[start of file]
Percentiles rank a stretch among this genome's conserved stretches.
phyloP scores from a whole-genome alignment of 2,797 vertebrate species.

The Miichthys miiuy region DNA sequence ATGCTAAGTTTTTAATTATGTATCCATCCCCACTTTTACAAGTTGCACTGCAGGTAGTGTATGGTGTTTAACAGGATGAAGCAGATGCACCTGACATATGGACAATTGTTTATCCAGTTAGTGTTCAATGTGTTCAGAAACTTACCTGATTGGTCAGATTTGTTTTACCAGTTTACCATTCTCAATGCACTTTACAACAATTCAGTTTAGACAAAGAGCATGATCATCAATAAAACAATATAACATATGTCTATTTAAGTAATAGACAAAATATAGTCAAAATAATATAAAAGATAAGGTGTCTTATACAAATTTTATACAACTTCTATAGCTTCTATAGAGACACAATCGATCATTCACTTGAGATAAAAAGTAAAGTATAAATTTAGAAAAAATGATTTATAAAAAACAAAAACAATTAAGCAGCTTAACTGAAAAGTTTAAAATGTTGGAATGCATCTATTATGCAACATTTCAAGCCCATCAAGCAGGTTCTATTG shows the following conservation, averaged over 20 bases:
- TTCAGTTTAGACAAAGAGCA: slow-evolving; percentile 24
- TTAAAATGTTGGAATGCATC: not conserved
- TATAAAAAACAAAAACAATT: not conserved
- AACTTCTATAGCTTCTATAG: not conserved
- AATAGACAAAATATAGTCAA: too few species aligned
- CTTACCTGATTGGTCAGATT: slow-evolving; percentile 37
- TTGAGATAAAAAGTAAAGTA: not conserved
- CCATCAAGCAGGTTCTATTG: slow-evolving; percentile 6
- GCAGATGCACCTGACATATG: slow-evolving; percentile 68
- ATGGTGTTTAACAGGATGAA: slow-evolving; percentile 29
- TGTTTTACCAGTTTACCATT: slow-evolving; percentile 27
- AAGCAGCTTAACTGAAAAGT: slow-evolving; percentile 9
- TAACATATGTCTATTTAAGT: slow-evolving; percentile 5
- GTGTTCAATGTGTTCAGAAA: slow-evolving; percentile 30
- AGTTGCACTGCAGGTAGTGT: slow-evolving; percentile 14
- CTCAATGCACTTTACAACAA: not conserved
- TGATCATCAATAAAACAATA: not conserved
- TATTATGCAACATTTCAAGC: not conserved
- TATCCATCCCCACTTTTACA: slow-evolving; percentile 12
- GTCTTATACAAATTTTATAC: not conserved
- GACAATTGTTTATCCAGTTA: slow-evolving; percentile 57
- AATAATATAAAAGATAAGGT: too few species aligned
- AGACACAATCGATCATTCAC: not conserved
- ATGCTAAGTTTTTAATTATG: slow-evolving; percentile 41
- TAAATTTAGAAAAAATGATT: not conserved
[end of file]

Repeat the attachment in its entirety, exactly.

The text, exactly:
Percentiles rank a stretch among this genome's conserved stretches.
phyloP scores from a whole-genome alignment of 2,797 vertebrate species.

The Miichthys miiuy region DNA sequence ATGCTAAGTTTTTAATTATGTATCCATCCCCACTTTTACAAGTTGCACTGCAGGTAGTGTATGGTGTTTAACAGGATGAAGCAGATGCACCTGACATATGGACAATTGTTTATCCAGTTAGTGTTCAATGTGTTCAGAAACTTACCTGATTGGTCAGATTTGTTTTACCAGTTTACCATTCTCAATGCACTTTACAACAATTCAGTTTAGACAAAGAGCATGATCATCAATAAAACAATATAACATATGTCTATTTAAGTAATAGACAAAATATAGTCAAAATAATATAAAAGATAAGGTGTCTTATACAAATTTTATACAACTTCTATAGCTTCTATAGAGACACAATCGATCATTCACTTGAGATAAAAAGTAAAGTATAAATTTAGAAAAAATGATTTATAAAAAACAAAAACAATTAAGCAGCTTAACTGAAAAGTTTAAAATGTTGGAATGCATCTATTATGCAACATTTCAAGCCCATCAAGCAGGTTCTATTG shows the following conservation, averaged over 20 bases:
- TTCAGTTTAGACAAAGAGCA: slow-evolving; percentile 24
- TTAAAATGTTGGAATGCATC: not conserved
- TATAAAAAACAAAAACAATT: not conserved
- AACTTCTATAGCTTCTATAG: not conserved
- AATAGACAAAATATAGTCAA: too few species aligned
- CTTACCTGATTGGTCAGATT: slow-evolving; percentile 37
- TTGAGATAAAAAGTAAAGTA: not conserved
- CCATCAAGCAGGTTCTATTG: slow-evolving; percentile 6
- GCAGATGCACCTGACATATG: slow-evolving; percentile 68
- ATGGTGTTTAACAGGATGAA: slow-evolving; percentile 29
- TGTTTTACCAGTTTACCATT: slow-evolving; percentile 27
- AAGCAGCTTAACTGAAAAGT: slow-evolving; percentile 9
- TAACATATGTCTATTTAAGT: slow-evolving; percentile 5
- GTGTTCAATGTGTTCAGAAA: slow-evolving; percentile 30
- AGTTGCACTGCAGGTAGTGT: slow-evolving; percentile 14
- CTCAATGCACTTTACAACAA: not conserved
- TGATCATCAATAAAACAATA: not conserved
- TATTATGCAACATTTCAAGC: not conserved
- TATCCATCCCCACTTTTACA: slow-evolving; percentile 12
- GTCTTATACAAATTTTATAC: not conserved
- GACAATTGTTTATCCAGTTA: slow-evolving; percentile 57
- AATAATATAAAAGATAAGGT: too few species aligned
- AGACACAATCGATCATTCAC: not conserved
- ATGCTAAGTTTTTAATTATG: slow-evolving; percentile 41
- TAAATTTAGAAAAAATGATT: not conserved